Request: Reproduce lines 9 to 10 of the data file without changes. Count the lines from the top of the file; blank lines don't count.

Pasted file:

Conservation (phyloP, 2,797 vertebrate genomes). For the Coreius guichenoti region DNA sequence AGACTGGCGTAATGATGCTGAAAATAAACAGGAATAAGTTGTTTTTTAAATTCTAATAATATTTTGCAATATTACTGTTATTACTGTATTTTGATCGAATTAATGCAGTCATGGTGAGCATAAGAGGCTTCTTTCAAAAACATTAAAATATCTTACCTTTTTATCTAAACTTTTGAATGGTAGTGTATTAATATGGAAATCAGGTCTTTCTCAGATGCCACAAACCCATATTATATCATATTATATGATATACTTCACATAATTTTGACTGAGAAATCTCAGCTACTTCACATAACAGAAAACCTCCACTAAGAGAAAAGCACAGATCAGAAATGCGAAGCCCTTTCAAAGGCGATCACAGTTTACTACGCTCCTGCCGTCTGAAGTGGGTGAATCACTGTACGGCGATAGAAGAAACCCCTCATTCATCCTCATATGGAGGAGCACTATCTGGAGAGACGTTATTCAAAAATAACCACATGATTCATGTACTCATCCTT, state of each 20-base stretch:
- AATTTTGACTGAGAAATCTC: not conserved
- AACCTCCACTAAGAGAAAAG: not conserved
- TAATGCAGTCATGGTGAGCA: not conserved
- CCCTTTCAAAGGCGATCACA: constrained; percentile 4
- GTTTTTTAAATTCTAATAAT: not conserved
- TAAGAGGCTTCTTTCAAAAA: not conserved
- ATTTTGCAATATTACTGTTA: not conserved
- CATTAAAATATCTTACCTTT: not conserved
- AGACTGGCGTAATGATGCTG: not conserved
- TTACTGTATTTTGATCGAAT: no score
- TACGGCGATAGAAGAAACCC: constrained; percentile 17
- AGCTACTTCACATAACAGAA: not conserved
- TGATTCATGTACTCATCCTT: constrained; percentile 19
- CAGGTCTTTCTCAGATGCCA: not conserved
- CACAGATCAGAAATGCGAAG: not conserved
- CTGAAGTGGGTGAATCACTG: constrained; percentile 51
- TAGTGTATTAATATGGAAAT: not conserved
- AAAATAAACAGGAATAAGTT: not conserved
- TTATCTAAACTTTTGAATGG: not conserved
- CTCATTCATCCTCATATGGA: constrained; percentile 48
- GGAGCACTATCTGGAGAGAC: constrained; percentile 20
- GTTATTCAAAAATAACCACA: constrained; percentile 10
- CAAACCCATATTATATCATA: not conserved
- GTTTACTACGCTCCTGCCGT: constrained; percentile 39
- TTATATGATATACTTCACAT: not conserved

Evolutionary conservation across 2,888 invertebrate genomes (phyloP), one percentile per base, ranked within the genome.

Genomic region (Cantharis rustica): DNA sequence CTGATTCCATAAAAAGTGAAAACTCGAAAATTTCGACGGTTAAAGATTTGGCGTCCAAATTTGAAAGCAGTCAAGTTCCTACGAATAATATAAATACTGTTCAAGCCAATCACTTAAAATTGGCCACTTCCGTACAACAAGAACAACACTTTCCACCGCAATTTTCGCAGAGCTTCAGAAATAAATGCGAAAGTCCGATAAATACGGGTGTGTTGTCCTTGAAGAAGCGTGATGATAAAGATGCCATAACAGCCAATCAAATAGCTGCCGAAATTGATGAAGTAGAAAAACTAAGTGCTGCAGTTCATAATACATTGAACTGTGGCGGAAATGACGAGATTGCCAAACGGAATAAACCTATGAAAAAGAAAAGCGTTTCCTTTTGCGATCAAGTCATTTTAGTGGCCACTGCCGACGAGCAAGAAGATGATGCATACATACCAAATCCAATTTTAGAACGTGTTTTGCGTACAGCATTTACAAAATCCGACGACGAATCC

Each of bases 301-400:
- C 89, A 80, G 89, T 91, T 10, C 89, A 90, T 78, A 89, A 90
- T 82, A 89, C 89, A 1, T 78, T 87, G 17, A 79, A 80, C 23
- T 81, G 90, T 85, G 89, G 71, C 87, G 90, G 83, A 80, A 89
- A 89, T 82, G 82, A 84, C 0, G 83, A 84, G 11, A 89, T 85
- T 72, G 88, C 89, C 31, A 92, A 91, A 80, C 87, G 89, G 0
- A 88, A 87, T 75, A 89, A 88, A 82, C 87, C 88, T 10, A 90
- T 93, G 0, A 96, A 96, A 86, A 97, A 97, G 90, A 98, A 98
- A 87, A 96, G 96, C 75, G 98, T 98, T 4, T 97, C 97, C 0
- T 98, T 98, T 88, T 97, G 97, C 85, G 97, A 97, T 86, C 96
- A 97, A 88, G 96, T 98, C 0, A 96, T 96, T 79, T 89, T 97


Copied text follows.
- CATTAAAATATCTTACCTTT: not conserved
- AGACTGGCGTAATGATGCTG: not conserved